Medication Management Seeks to Help Educate Residents About Medications

Another issue is that healthcare professionals often assume that residents have been educated on and understands their medications. Many healthcare providers lack the time to adequately educate residents on their medications and disease states. Additionally, many clinical trials do not include the elderly population, and so the effects of certain medications on older adults are not entirely known. Pharmacists can help solve these medication-related issues—they’re considered the most accessible healthcare professionals and have an intimate knowledge of medications and the potential issues they pose to residents. Through medication reviews and therapy management, pharmacists are able to reduce the chances of an older adult falling due to medication. As the pharmaceutical industry innovates, both the medications and the standard of care for disease states have become more complicated. Resident education about both disease state and medications has taken on an increasing role of importance. Residents need to understand what each medication is for, potential adverse reactions, and which medications can increase the risk of falling. An issue that is especially felt in the long-term care setting is the transition of care. Poorly executed transfers of older residents from hospitals to the long-term care setting, from long-term care setting to long-term care setting, or from long-term care setting to home carry the risk of fragmentation of care, poor clinical outcomes, inappropriate use of emergency department services, and hospital readmission. Utilization of a pharmacist or long-term care pharmacy services and medication management can help provide residents with a more complete transition and help to reduce some of the errors seen in resident transition, specifically in regards to medication.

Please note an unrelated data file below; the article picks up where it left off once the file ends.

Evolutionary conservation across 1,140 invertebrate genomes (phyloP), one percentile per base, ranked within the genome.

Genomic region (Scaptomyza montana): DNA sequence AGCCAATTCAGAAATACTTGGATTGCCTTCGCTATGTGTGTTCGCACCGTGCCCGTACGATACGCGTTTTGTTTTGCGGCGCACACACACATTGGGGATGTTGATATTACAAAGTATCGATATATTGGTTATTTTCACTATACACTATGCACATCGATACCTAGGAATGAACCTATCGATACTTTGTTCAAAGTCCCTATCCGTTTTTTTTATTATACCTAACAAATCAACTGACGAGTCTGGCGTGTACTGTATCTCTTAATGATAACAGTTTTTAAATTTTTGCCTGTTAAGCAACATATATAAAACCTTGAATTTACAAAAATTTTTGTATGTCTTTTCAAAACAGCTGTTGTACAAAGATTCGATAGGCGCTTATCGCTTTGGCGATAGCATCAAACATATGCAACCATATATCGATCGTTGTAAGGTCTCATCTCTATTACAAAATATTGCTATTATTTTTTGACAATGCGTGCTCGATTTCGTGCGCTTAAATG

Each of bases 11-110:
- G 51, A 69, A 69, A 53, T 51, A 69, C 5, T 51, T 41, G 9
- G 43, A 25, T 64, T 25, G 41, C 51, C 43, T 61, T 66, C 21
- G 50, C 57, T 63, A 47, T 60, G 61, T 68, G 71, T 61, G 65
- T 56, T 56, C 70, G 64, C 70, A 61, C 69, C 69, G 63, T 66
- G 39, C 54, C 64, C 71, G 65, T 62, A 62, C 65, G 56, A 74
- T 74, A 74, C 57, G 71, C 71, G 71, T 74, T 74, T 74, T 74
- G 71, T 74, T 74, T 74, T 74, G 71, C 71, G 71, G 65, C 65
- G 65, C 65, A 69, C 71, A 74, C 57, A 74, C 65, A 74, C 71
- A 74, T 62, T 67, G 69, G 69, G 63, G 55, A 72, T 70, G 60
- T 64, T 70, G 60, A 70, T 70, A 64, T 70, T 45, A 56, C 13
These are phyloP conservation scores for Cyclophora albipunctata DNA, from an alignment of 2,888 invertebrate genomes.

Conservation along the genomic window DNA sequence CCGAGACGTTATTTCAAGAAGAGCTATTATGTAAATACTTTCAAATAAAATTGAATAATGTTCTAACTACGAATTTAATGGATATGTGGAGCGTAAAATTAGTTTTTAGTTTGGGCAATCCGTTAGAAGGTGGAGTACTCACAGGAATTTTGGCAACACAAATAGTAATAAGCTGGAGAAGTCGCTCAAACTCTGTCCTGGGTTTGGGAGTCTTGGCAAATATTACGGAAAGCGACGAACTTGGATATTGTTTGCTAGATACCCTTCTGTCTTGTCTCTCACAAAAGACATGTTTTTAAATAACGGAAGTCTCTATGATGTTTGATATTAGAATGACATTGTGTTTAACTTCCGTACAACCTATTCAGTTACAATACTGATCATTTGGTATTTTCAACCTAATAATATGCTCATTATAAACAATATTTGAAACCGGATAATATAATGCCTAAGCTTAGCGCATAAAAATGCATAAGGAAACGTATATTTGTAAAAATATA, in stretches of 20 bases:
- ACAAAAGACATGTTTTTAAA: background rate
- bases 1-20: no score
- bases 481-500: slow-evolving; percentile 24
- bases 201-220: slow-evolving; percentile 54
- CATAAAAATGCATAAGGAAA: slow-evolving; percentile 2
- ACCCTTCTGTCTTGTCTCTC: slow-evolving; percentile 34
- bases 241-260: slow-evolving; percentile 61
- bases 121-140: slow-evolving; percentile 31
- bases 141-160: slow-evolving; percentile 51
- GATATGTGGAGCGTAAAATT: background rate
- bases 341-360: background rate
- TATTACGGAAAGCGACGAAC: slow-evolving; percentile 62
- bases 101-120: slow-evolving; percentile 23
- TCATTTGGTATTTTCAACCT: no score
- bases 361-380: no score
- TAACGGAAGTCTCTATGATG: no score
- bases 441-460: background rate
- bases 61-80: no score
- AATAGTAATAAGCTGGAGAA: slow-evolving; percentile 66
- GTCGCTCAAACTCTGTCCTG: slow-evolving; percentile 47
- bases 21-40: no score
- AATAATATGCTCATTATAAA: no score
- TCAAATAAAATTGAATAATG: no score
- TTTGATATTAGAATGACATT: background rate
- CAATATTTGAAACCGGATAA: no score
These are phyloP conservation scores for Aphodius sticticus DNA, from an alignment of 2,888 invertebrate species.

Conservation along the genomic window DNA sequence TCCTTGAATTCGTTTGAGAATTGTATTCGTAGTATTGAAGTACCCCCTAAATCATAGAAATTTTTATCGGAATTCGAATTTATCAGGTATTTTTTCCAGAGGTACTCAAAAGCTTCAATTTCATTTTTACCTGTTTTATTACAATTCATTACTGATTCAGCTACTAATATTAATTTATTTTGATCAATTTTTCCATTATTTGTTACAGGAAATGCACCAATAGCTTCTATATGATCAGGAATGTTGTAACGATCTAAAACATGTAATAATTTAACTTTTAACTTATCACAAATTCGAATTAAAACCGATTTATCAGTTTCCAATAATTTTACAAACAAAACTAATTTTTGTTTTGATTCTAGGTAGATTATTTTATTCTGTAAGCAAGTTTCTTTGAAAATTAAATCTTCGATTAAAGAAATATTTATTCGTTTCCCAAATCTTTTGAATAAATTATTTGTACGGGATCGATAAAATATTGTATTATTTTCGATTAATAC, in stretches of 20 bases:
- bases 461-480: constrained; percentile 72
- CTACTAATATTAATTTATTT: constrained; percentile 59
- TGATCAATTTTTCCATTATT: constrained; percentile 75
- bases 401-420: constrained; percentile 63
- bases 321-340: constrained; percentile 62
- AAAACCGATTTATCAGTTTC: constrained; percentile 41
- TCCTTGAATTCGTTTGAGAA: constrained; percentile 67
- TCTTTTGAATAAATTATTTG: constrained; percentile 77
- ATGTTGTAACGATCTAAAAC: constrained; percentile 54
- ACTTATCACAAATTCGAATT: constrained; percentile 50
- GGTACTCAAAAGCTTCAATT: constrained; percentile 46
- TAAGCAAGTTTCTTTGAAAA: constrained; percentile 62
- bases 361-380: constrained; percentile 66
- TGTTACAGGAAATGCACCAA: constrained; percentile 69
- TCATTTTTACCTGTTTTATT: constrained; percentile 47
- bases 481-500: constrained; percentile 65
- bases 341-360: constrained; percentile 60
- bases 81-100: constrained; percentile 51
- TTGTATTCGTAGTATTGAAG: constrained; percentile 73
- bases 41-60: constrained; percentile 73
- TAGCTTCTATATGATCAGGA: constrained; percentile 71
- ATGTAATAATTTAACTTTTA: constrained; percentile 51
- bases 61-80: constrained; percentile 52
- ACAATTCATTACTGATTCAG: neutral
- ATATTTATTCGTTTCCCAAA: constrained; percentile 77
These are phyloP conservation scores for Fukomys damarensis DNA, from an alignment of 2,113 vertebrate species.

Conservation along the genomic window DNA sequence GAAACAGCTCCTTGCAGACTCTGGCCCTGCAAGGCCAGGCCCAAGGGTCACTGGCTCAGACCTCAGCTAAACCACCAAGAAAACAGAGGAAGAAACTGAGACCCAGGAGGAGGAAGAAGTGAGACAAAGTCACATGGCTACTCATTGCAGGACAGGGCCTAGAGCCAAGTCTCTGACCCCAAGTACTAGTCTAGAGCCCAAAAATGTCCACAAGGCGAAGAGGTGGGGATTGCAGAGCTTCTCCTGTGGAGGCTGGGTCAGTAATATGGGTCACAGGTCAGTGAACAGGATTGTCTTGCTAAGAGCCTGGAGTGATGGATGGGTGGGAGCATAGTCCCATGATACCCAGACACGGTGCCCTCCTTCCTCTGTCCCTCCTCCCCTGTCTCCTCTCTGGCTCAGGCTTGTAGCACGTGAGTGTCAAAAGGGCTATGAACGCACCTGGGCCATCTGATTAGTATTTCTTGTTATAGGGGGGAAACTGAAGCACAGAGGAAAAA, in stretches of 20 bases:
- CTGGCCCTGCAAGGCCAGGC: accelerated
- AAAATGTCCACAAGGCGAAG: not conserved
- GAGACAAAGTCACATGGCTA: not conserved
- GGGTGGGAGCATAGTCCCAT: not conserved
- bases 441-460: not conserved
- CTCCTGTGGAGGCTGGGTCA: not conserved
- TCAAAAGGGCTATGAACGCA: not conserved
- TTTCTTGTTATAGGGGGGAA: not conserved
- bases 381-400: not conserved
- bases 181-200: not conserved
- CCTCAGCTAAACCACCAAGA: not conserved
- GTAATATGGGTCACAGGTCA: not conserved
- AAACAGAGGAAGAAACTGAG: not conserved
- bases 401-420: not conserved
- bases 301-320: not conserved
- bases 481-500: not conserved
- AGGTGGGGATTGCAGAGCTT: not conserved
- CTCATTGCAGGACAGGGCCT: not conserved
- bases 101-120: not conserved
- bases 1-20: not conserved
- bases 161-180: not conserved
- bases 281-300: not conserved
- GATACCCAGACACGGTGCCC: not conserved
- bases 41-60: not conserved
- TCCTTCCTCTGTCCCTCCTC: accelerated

How Grane Rx Can Help

Grane Rx is available to help with all of your medication-related questions or issues. A thorough medication review can be requested at any time for any residents experiencing a fall or other acute status change by utilizing the Medical Regimen Review Request Form located in your Grane Rx Policy and Procedure Manual. We’re committed to providing residents with the utmost care—and that includes using effective medication management to minimize fall risk. Get started working with our team today by calling (866) 824-MEDS (6337) or filling out this quick form.]]>